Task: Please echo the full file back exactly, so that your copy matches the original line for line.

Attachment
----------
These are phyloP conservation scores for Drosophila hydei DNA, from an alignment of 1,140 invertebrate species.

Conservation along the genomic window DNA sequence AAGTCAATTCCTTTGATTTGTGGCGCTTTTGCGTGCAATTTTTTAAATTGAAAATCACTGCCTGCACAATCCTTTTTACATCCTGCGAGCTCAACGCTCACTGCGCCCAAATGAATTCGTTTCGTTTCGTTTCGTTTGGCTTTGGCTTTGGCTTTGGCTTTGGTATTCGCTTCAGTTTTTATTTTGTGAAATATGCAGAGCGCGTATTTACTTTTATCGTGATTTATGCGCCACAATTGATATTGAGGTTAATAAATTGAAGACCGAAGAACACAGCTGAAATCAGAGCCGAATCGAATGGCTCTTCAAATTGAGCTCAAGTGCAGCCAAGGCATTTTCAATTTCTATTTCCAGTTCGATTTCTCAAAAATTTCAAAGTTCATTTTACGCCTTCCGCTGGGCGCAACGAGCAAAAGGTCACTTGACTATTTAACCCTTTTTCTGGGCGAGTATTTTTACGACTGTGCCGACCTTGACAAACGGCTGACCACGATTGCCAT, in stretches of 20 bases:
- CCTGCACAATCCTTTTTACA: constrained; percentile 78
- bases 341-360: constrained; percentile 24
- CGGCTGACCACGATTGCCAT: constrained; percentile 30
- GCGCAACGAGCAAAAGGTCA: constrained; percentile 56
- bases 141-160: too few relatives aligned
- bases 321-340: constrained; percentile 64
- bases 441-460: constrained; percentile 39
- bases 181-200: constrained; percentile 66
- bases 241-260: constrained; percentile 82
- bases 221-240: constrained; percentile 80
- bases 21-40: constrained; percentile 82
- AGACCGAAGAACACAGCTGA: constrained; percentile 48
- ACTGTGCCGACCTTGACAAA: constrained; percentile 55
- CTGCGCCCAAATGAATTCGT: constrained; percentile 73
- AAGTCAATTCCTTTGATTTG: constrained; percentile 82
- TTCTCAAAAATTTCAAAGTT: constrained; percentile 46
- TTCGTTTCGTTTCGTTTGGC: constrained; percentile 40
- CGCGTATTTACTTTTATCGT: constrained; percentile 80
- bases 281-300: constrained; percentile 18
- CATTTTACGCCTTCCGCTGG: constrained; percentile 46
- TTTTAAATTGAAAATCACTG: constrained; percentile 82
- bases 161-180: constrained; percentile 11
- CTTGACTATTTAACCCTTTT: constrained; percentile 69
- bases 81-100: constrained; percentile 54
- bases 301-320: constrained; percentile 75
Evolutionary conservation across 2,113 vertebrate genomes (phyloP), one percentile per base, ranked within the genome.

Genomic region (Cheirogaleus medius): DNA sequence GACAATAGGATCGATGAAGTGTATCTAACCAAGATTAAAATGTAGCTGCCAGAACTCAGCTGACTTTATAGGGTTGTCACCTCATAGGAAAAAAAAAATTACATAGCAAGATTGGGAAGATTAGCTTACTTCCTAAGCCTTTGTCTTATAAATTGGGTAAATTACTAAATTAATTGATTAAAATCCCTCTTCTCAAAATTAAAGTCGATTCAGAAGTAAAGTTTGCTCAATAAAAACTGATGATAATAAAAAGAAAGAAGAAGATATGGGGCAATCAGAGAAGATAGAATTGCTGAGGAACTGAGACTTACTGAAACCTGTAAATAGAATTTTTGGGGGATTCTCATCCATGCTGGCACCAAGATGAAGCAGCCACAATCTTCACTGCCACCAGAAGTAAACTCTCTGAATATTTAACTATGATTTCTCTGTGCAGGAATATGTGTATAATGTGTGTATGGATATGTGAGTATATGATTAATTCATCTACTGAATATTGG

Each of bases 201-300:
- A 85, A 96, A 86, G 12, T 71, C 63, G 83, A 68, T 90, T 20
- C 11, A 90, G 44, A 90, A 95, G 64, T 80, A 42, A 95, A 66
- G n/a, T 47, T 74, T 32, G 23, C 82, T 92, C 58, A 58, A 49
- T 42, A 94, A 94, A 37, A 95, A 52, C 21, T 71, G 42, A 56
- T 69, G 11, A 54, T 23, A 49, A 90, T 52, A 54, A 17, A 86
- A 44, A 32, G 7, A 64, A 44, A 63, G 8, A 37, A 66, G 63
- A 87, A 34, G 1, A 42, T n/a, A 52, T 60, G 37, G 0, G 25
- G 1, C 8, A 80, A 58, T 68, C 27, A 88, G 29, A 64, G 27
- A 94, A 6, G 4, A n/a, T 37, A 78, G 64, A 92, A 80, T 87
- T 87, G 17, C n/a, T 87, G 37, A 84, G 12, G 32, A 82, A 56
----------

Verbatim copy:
These are phyloP conservation scores for Drosophila hydei DNA, from an alignment of 1,140 invertebrate species.

Conservation along the genomic window DNA sequence AAGTCAATTCCTTTGATTTGTGGCGCTTTTGCGTGCAATTTTTTAAATTGAAAATCACTGCCTGCACAATCCTTTTTACATCCTGCGAGCTCAACGCTCACTGCGCCCAAATGAATTCGTTTCGTTTCGTTTCGTTTGGCTTTGGCTTTGGCTTTGGCTTTGGTATTCGCTTCAGTTTTTATTTTGTGAAATATGCAGAGCGCGTATTTACTTTTATCGTGATTTATGCGCCACAATTGATATTGAGGTTAATAAATTGAAGACCGAAGAACACAGCTGAAATCAGAGCCGAATCGAATGGCTCTTCAAATTGAGCTCAAGTGCAGCCAAGGCATTTTCAATTTCTATTTCCAGTTCGATTTCTCAAAAATTTCAAAGTTCATTTTACGCCTTCCGCTGGGCGCAACGAGCAAAAGGTCACTTGACTATTTAACCCTTTTTCTGGGCGAGTATTTTTACGACTGTGCCGACCTTGACAAACGGCTGACCACGATTGCCAT, in stretches of 20 bases:
- CCTGCACAATCCTTTTTACA: constrained; percentile 78
- bases 341-360: constrained; percentile 24
- CGGCTGACCACGATTGCCAT: constrained; percentile 30
- GCGCAACGAGCAAAAGGTCA: constrained; percentile 56
- bases 141-160: too few relatives aligned
- bases 321-340: constrained; percentile 64
- bases 441-460: constrained; percentile 39
- bases 181-200: constrained; percentile 66
- bases 241-260: constrained; percentile 82
- bases 221-240: constrained; percentile 80
- bases 21-40: constrained; percentile 82
- AGACCGAAGAACACAGCTGA: constrained; percentile 48
- ACTGTGCCGACCTTGACAAA: constrained; percentile 55
- CTGCGCCCAAATGAATTCGT: constrained; percentile 73
- AAGTCAATTCCTTTGATTTG: constrained; percentile 82
- TTCTCAAAAATTTCAAAGTT: constrained; percentile 46
- TTCGTTTCGTTTCGTTTGGC: constrained; percentile 40
- CGCGTATTTACTTTTATCGT: constrained; percentile 80
- bases 281-300: constrained; percentile 18
- CATTTTACGCCTTCCGCTGG: constrained; percentile 46
- TTTTAAATTGAAAATCACTG: constrained; percentile 82
- bases 161-180: constrained; percentile 11
- CTTGACTATTTAACCCTTTT: constrained; percentile 69
- bases 81-100: constrained; percentile 54
- bases 301-320: constrained; percentile 75
Evolutionary conservation across 2,113 vertebrate genomes (phyloP), one percentile per base, ranked within the genome.

Genomic region (Cheirogaleus medius): DNA sequence GACAATAGGATCGATGAAGTGTATCTAACCAAGATTAAAATGTAGCTGCCAGAACTCAGCTGACTTTATAGGGTTGTCACCTCATAGGAAAAAAAAAATTACATAGCAAGATTGGGAAGATTAGCTTACTTCCTAAGCCTTTGTCTTATAAATTGGGTAAATTACTAAATTAATTGATTAAAATCCCTCTTCTCAAAATTAAAGTCGATTCAGAAGTAAAGTTTGCTCAATAAAAACTGATGATAATAAAAAGAAAGAAGAAGATATGGGGCAATCAGAGAAGATAGAATTGCTGAGGAACTGAGACTTACTGAAACCTGTAAATAGAATTTTTGGGGGATTCTCATCCATGCTGGCACCAAGATGAAGCAGCCACAATCTTCACTGCCACCAGAAGTAAACTCTCTGAATATTTAACTATGATTTCTCTGTGCAGGAATATGTGTATAATGTGTGTATGGATATGTGAGTATATGATTAATTCATCTACTGAATATTGG

Each of bases 201-300:
- A 85, A 96, A 86, G 12, T 71, C 63, G 83, A 68, T 90, T 20
- C 11, A 90, G 44, A 90, A 95, G 64, T 80, A 42, A 95, A 66
- G n/a, T 47, T 74, T 32, G 23, C 82, T 92, C 58, A 58, A 49
- T 42, A 94, A 94, A 37, A 95, A 52, C 21, T 71, G 42, A 56
- T 69, G 11, A 54, T 23, A 49, A 90, T 52, A 54, A 17, A 86
- A 44, A 32, G 7, A 64, A 44, A 63, G 8, A 37, A 66, G 63
- A 87, A 34, G 1, A 42, T n/a, A 52, T 60, G 37, G 0, G 25
- G 1, C 8, A 80, A 58, T 68, C 27, A 88, G 29, A 64, G 27
- A 94, A 6, G 4, A n/a, T 37, A 78, G 64, A 92, A 80, T 87
- T 87, G 17, C n/a, T 87, G 37, A 84, G 12, G 32, A 82, A 56